Last time we put our life in the hands of a robot car, it managed to park itself without crashing or abducting us. Robot cars also know how to drive like maniacs, and even how to powerslide. These are all very neat tricks -- tricks that might save your life one day. But what's going to happen when all cars are this talented? Efficiency. Scary, scary efficiency.
It's not just the sensor-driven skills that will soon be common to individual cars that will shape the future of automotive transportation, but also the ability for cars to communicate with each other, sharing constant updates about exactly where they are and where they're going. And with enough detailed information being shared at a fast enough pace between all vehicles on the road, things like traffic lights become completely redundant:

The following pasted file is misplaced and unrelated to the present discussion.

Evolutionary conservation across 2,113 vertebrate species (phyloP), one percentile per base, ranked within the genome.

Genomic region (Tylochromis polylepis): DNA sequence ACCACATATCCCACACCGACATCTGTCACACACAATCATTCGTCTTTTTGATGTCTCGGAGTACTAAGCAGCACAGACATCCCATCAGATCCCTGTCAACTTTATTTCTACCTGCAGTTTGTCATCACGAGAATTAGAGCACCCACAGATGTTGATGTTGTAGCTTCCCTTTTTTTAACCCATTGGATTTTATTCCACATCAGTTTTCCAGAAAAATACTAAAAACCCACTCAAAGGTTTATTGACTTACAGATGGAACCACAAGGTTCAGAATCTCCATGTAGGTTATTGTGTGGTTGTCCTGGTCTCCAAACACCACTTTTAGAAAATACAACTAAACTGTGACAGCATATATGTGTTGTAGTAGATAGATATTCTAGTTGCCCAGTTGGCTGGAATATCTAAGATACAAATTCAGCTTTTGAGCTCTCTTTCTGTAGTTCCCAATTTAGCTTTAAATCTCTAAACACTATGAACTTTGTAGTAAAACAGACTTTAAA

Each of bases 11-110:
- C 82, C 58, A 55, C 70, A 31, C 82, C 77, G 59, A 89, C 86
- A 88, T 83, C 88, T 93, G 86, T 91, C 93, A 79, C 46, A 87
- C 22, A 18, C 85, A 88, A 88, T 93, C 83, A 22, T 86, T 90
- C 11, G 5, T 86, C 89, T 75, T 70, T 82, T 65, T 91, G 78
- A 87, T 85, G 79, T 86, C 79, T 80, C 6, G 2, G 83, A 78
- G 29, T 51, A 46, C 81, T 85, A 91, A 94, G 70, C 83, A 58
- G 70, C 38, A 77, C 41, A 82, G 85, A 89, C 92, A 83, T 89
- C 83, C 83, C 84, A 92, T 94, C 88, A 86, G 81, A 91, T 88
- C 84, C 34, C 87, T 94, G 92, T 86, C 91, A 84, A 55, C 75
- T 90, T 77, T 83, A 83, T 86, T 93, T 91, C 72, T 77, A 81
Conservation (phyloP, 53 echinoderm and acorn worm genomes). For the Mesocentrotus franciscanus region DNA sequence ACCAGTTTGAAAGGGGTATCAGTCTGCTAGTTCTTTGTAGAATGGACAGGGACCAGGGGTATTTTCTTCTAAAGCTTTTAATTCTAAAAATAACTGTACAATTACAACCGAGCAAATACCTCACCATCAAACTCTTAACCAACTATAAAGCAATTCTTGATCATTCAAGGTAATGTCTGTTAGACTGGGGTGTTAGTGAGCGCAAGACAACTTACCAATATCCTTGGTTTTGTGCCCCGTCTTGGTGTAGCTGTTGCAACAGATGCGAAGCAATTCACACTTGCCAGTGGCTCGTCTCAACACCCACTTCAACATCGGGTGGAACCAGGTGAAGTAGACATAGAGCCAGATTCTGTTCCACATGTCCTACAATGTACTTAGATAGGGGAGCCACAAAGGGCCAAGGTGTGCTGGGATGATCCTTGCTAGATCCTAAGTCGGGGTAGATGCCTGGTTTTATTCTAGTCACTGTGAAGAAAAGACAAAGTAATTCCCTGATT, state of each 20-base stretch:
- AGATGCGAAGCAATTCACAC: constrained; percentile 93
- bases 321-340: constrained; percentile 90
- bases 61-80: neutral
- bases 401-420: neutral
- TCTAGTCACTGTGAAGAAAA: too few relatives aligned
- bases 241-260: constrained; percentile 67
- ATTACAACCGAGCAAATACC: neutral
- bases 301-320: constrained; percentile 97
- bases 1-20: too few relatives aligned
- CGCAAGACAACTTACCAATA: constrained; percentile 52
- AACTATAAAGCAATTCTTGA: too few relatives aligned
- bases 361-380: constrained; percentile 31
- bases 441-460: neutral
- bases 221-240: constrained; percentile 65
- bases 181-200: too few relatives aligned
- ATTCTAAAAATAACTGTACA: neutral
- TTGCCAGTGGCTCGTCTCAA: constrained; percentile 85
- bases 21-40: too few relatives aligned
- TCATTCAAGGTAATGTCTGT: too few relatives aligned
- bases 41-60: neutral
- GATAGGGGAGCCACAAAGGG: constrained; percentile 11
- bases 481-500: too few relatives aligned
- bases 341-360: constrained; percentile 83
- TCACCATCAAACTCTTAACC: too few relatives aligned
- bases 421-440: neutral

Seriously, just watching this simulation (which comes from Peter Stone, a computer scientist at the University of Texas at Austin) makes me more than a little nervous. I'd have to go through that intersection with my eyes closed and probably screaming, but on the upside, I'd get through it without stopping, saving time and gas and (as long as all the robots behave themselves) actually preventing accidents.
So, how close are we to something like this? It's hard to say. In a lot of ways, we're just about there: we have cars that can drive themselves just about as reliably as a human can, and many automakers are working at inter-car communication. But as we've discussed before, there are a lot of legal and social issues standing in the way of widespread adoption, and it's going to take a concerted effort to provide a framework in which we can safely allow progress to be achieved.
Via [ The Atlantic ]
Evan Ackerman is a senior editor at IEEE Spectrum. Since 2007, he has written over 6,000 articles on robotics and technology. He has a degree in Martian geology and is excellent at playing bagpipes.